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"Leading by Communicating"
Executive Roundtable

Bridging the communications gap between technology managers and executive business professionals was the focus of a panel of executives who shared their insights with a packed auditorium of current and prospective Executive Master's in Technology Management (EMTM) students, alumni and faculty.

The roundtable discussion and lively Q&A exchange was a special session of EMTM's Emerging Technologies Seminar (ETS), a series of 90-minute seminars offered throughout the year on different areas of emerging technologies and markets. Previous seminar sessions during the second term focused on specific IT technologies; the roundtable offered perspectives on a challenge that faces many EMTM students and alumni in technology leadership positions. (For a summary of this year's ETS sessions, see also ETS Year in Review.)

Just how important are communication skills for managers whose background expertise is in technology? How do you make the best case to executive management for a technology-based proposal? The panel brought experience on both sides of the communication equation, with executives and IT leaders from Merrill Lynch, Sunoco, Tasty Baking Company, Unisys, and the University of Pennsylvania, and was moderated by veteran corporate speechwriter and communication consultant Jim Senior. Their advice ranged from how to position a proposal, to who makes the best messenger, to how to respond when asked to do the impossible.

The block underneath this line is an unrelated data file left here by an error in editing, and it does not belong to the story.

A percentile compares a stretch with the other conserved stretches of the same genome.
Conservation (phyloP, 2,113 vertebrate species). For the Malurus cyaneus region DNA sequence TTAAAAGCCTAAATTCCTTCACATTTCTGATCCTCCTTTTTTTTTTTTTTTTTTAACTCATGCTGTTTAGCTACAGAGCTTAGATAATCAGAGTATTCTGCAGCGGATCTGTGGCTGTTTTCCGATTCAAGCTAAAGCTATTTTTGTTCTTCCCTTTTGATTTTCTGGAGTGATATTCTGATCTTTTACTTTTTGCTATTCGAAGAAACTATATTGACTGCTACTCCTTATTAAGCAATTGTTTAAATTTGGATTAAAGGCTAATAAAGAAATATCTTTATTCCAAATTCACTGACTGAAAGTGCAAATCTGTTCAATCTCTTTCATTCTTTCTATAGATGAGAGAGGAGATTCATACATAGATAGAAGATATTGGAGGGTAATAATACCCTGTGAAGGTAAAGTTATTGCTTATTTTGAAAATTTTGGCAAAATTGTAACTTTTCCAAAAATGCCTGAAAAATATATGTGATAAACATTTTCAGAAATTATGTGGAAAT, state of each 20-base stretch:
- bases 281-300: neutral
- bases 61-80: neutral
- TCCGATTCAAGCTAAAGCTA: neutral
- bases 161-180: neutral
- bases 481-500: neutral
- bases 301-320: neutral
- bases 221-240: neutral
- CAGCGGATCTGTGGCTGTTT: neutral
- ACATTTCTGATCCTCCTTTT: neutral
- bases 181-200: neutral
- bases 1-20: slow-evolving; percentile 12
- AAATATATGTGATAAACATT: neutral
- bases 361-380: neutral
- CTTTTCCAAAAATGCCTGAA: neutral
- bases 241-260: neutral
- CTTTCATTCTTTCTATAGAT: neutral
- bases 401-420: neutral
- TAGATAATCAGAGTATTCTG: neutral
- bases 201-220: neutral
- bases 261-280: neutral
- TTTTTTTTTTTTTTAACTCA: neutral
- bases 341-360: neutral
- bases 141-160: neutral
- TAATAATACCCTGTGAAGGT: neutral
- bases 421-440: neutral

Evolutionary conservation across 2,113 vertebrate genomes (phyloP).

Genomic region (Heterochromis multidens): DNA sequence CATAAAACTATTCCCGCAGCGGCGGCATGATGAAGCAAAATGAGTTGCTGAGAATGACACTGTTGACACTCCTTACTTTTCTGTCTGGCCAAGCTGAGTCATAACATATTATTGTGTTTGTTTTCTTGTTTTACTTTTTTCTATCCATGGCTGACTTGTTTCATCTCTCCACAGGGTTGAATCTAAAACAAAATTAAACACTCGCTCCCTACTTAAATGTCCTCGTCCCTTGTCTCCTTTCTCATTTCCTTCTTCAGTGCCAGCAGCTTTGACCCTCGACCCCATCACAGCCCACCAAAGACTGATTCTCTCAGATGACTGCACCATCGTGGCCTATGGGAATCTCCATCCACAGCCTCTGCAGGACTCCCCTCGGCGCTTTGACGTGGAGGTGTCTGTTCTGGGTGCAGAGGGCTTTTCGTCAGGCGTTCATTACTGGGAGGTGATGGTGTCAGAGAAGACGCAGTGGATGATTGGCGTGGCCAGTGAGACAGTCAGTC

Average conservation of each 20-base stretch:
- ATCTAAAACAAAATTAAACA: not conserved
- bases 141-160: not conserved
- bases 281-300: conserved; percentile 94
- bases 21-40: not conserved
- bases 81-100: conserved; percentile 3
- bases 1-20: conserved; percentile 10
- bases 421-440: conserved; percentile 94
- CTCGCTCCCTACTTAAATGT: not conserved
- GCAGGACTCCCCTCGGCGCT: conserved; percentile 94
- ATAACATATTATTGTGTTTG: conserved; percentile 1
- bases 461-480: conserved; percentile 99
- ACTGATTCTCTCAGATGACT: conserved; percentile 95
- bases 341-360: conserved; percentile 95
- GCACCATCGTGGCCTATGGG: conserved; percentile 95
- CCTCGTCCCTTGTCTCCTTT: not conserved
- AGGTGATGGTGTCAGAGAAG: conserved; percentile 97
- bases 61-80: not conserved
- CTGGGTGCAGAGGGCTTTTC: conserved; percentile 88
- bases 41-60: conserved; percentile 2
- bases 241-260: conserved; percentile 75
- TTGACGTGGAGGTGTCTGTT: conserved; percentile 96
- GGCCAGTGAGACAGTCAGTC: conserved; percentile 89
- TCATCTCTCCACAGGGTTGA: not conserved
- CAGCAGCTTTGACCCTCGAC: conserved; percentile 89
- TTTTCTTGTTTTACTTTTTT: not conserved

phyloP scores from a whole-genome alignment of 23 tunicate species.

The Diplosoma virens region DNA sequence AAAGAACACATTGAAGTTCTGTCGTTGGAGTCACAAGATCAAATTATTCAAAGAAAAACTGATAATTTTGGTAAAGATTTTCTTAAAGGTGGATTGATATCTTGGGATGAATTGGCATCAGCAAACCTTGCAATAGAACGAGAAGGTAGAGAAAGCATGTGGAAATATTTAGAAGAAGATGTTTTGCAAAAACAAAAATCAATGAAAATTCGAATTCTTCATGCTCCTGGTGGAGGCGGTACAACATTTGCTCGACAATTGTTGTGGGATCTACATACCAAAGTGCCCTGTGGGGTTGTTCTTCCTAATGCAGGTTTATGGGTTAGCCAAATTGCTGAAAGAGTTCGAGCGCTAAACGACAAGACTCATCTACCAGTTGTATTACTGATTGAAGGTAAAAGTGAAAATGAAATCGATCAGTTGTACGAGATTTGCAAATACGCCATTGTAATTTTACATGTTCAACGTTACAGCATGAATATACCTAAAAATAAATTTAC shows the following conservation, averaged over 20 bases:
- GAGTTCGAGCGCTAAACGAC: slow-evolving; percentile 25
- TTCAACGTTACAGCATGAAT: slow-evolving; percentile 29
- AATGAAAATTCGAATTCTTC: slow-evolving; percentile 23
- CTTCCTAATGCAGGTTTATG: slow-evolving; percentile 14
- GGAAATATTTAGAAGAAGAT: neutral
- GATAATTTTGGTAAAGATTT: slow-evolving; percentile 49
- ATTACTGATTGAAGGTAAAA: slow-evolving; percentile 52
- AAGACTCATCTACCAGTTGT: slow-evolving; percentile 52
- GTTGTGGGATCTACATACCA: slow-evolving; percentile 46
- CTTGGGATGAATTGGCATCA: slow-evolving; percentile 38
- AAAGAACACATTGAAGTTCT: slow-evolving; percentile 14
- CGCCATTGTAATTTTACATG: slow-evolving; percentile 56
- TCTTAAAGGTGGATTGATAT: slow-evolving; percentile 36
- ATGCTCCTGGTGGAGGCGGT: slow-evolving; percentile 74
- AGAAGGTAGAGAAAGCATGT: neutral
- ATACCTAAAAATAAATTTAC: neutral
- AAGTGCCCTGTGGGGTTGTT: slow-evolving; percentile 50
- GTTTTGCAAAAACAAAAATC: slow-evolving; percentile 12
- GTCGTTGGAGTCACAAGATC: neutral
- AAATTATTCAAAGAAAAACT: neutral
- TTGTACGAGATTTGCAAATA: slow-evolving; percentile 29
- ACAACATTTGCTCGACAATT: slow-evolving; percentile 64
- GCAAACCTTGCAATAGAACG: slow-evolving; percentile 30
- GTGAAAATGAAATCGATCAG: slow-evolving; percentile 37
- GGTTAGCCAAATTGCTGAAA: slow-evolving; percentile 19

Communication — a real differentiator

With the strategic role that IT now plays in most organizations and the changing technologies and business models for IT, technology managers are increasingly responsible for project proposals that may have significant business implications, usually competing with other projects for a limited pool of investment dollars. Technology knowledge is important, but it has become a commodity. "Beyond technical expertise, the #1 skill needed is communication. It's a real differentiator," said Janet Brutschea Haugen, Senior Vice President and CFO of Unisys Corporation, whose responsibilities bridge finance, IT and procurement operations. Unisys currently earns 80% of its revenue from IT services and the other 20% from IT hardware sales. The company has 36,000 employees worldwide.

Effective communication, Haugen added, is not a one-way process. It requires that technology managers listen to managers on the business development side, understand their needs, and communicate back in a language that can be understood.

Her point was echoed by all of the panelists, who also agreed that one crucial component of communication was understanding the business, and the business drivers, of your organization.

Understand the business

Can you describe, in 3 minutes or less, how your organization makes money? (Not just that it sells oil, or bakes cakes, or helps other people invest their money.) According to Peter Whatnell, CIO of Sunoco Inc., technology managers must understand the competitive drivers in their business in order to see how IT can contribute to making the organization more competitive. This is true, he said, both in businesses such as Sunoco, where IT is an enabler, and in information-driven businesses such as Merrill Lynch, where IT is crucial to business development. Prior to joining Sunoco in 2001 to develop and lead the company's IT renewal strategy, Whatnell spent 17 years with Texaco including a stint as Head of IT Europe in London.